If not for the COVID-19 pandemic, 5G would have continued to be the buzzword in the mobile and telecommunications market. While more and more smartphones are coming out with 5G support, network operators are still slowly but surely expanding the next-gen network’s coverage across the country. Not all 5G is created equal, which already complicates matters from the get-go. Things can get even more confusing when you consider that carriers like Verizon have different types of 5G, one of which might actually be slowing down your iPhone 12 or Google Pixel 5.
Verizon already differs from its rivals like AT&T and T-Mobile with its Ultra-Wide Band or UWB 5G, the kind of 5G that utilizes the higher and faster 6GHz spectrum, also called mmWave or millimeter-wave. This 5G offers the most idealized speeds and bandwidth that the network is promised to bring at the expense of having a shorter range and fewer covered areas.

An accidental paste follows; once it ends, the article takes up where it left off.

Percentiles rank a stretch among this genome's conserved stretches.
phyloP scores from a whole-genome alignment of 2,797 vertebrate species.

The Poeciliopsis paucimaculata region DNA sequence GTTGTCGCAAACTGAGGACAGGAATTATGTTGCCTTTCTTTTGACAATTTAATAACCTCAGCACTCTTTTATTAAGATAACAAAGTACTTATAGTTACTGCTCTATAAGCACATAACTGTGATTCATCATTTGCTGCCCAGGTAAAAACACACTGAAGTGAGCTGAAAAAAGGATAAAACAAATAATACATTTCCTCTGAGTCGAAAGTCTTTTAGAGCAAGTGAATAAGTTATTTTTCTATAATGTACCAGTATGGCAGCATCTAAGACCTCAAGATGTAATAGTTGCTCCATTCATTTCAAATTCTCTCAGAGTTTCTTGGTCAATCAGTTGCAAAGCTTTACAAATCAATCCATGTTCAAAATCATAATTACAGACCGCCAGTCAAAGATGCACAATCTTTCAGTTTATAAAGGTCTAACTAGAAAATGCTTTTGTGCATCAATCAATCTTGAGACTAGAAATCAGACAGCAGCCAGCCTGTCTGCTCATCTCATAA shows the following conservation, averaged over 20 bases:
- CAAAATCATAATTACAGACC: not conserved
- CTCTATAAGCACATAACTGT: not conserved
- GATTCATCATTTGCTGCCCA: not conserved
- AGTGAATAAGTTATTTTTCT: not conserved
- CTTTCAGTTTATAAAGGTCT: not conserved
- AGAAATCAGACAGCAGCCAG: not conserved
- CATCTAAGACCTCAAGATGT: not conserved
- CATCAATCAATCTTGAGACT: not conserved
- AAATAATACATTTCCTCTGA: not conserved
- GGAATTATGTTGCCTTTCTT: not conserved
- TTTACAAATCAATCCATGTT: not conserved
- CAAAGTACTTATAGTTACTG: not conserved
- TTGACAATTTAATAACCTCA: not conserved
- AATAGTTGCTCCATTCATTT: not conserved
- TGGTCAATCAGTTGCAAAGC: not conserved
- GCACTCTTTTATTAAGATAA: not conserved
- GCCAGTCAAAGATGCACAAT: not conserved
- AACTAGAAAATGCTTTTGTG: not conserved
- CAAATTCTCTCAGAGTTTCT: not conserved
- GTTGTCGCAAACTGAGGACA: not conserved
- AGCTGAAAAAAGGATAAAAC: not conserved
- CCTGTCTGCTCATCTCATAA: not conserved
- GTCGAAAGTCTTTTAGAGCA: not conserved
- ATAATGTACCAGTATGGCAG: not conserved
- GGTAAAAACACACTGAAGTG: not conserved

Verizon’s solution to make people think it has just as much or even wider 5G coverage is its Dynamic Spectrum Sharing or DSS 5G, what the carrier markets as “nationwide 5G”. It is able to achieve this nationwide coverage by making the 5G connection utilized unused channels of an existing 4G spectrum. In other words, it is 5G riding on narrower and slower 4G bands. As far as the phone is concerned, it is connected to a 5G network and displays the 5G icon on the status bar. In reality, however, it may be slower than the 4G network it is sharing space with.
According to PCMag’s tests, this Verizon “nationwide 5G” actually slows down 5G-enabled phones that it is better to force a 4G LTE connection in places where there is no decent UWB 5G coverage anyway. While iPhone 12 owners have an easy way to prefer 4G over 5G, Android phones or may not have that option.
The report does make it clear that Verizon’s LTE performance was actually good and its UWB 5G is even better. The problem and the confusion are pretty much limited just to the DSS 5G, which Verizon defends is still a new technology that it will continue to optimize and improve on through 2021 and beyond.
News Source: Slash Gear